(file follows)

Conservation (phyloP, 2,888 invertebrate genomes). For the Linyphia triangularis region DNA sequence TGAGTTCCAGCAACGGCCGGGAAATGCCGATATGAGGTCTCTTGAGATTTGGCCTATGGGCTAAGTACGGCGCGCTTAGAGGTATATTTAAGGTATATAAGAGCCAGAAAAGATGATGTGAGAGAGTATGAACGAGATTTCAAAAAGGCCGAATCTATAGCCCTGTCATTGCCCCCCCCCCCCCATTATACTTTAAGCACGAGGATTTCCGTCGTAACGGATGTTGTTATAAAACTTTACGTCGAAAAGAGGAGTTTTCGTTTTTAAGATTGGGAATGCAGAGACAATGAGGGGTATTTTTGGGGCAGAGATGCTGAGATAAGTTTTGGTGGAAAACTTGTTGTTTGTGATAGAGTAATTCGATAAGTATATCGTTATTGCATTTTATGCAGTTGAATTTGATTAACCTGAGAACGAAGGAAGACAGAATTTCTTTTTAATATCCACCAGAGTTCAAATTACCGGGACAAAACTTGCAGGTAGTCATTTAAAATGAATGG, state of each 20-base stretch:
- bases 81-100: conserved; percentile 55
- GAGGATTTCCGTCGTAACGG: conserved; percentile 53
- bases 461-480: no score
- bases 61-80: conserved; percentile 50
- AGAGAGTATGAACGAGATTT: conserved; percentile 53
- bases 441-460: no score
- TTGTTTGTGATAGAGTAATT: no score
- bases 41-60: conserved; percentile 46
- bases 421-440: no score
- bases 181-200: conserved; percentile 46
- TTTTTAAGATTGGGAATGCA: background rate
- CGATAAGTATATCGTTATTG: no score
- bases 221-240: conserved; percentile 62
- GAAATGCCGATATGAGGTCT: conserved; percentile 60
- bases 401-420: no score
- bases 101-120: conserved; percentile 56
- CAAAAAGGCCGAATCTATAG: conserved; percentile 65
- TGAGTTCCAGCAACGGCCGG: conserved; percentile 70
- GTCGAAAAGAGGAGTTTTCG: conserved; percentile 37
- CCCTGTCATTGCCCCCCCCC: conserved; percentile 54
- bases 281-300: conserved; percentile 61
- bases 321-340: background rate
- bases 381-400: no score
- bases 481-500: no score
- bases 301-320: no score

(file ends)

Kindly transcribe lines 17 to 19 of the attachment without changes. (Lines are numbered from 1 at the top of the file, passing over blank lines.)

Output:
- bases 101-120: conserved; percentile 56
- CAAAAAGGCCGAATCTATAG: conserved; percentile 65
- TGAGTTCCAGCAACGGCCGG: conserved; percentile 70